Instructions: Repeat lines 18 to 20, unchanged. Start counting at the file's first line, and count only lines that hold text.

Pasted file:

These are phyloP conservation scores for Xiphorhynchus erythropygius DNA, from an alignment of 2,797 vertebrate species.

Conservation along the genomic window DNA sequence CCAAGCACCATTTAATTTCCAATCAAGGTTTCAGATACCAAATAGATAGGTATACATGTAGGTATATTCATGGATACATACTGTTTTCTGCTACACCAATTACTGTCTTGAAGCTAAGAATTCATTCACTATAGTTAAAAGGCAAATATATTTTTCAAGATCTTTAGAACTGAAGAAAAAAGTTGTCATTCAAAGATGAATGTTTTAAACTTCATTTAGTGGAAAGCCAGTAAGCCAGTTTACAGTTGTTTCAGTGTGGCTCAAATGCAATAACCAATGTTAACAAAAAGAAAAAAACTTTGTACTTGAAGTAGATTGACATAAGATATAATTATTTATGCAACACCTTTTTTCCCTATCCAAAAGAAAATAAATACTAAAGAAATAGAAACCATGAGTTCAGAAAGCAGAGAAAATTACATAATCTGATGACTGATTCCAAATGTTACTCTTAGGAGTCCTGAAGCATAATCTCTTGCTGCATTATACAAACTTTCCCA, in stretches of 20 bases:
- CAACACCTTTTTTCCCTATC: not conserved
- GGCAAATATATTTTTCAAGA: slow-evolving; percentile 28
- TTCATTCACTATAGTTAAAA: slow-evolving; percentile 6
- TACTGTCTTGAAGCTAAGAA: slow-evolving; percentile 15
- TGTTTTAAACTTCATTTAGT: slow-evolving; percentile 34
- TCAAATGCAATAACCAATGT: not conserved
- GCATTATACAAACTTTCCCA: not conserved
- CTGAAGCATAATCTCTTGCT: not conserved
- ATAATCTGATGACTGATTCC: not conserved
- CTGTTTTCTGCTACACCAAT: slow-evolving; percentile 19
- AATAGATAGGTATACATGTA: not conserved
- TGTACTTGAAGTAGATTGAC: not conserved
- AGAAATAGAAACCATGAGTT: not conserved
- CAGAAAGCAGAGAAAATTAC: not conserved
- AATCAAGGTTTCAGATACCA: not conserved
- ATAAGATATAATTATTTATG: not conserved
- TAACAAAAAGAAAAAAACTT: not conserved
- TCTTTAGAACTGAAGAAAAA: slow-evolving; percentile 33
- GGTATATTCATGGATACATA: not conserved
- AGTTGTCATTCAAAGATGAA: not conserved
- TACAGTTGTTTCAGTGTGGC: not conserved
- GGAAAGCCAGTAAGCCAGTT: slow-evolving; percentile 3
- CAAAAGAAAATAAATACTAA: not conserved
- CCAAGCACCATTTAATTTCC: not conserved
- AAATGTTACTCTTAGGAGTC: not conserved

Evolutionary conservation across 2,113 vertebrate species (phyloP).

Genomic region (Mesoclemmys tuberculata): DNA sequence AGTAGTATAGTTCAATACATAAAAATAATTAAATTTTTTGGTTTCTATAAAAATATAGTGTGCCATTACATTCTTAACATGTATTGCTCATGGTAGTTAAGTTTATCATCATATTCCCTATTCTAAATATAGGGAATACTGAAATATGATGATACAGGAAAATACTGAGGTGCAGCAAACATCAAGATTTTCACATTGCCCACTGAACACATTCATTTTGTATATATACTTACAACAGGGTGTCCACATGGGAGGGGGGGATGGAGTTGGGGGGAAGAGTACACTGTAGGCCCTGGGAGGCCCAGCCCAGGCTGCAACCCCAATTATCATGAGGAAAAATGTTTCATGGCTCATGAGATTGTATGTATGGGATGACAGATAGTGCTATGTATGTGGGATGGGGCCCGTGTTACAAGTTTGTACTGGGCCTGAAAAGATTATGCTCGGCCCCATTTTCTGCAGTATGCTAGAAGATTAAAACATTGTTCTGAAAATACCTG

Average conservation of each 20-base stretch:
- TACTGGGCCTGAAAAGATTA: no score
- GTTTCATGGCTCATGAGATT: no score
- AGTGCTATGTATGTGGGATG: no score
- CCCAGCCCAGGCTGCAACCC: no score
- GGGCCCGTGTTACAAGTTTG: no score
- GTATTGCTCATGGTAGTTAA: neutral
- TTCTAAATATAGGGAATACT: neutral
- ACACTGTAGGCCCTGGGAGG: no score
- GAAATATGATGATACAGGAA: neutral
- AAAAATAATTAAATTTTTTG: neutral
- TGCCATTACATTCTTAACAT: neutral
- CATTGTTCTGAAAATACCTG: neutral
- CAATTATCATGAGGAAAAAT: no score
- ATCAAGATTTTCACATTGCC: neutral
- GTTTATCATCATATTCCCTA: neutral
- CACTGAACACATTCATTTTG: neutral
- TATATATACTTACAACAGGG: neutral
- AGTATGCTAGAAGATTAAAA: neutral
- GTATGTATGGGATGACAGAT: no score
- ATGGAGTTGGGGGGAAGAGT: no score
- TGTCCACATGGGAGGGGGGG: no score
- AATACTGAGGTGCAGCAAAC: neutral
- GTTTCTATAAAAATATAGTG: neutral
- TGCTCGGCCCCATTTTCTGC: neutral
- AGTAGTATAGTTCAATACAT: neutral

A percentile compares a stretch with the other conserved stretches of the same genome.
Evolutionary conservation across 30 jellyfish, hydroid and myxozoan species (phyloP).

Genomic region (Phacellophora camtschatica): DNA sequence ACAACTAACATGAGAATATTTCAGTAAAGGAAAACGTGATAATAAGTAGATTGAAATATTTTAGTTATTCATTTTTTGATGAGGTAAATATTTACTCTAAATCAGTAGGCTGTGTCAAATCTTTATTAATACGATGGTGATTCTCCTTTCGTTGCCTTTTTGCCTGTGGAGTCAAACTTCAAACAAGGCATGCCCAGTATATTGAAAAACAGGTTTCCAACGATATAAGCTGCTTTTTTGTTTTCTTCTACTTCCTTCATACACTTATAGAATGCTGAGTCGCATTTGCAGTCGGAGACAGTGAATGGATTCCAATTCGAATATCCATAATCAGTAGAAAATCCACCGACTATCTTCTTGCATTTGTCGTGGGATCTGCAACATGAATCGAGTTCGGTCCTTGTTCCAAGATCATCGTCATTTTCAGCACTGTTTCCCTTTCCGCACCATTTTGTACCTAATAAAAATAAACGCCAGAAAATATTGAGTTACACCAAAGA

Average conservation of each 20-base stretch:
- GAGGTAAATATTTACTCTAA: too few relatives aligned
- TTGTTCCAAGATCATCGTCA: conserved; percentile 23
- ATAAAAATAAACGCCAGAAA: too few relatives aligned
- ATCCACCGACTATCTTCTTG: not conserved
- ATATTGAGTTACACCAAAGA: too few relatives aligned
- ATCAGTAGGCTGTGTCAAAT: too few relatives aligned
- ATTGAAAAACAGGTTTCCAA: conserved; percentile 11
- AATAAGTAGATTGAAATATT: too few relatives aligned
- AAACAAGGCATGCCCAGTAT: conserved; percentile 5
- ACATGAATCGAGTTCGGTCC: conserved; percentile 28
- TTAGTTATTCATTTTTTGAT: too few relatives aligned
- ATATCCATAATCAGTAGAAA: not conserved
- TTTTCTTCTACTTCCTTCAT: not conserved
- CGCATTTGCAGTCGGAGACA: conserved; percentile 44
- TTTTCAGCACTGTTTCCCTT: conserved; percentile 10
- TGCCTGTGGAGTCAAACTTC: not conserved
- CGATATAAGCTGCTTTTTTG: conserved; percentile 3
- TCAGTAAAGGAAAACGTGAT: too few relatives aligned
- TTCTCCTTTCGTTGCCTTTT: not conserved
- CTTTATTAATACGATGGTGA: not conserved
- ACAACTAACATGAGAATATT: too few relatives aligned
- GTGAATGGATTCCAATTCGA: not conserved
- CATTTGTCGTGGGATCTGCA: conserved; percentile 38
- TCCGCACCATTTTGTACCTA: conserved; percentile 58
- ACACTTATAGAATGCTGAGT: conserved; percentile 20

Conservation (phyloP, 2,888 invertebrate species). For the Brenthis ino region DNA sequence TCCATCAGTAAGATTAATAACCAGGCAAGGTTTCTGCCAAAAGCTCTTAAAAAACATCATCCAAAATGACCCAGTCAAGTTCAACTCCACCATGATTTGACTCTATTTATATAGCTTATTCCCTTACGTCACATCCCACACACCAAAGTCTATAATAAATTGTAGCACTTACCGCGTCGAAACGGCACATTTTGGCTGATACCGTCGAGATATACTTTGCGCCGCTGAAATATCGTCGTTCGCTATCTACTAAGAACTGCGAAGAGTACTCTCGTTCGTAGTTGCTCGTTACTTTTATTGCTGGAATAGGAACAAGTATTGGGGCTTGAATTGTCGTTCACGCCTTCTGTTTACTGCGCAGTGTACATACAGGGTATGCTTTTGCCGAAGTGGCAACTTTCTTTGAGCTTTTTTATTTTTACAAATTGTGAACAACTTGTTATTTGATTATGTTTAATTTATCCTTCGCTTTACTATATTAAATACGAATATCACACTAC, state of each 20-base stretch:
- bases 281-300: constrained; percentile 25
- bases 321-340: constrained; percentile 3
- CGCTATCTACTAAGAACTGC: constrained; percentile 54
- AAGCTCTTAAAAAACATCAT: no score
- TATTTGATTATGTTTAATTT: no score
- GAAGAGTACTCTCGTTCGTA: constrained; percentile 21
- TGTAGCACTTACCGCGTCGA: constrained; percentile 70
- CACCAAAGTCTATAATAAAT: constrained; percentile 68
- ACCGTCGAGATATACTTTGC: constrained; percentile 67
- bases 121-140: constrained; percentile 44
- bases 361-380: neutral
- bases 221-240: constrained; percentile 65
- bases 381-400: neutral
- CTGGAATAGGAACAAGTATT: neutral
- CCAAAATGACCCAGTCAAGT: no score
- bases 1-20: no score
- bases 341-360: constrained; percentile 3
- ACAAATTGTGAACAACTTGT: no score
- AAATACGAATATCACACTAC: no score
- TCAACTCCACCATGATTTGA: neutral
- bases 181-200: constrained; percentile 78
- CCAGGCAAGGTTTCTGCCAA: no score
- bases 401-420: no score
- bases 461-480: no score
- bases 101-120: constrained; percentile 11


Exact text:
- ATAAGATATAATTATTTATG: not conserved
- TAACAAAAAGAAAAAAACTT: not conserved
- TCTTTAGAACTGAAGAAAAA: slow-evolving; percentile 33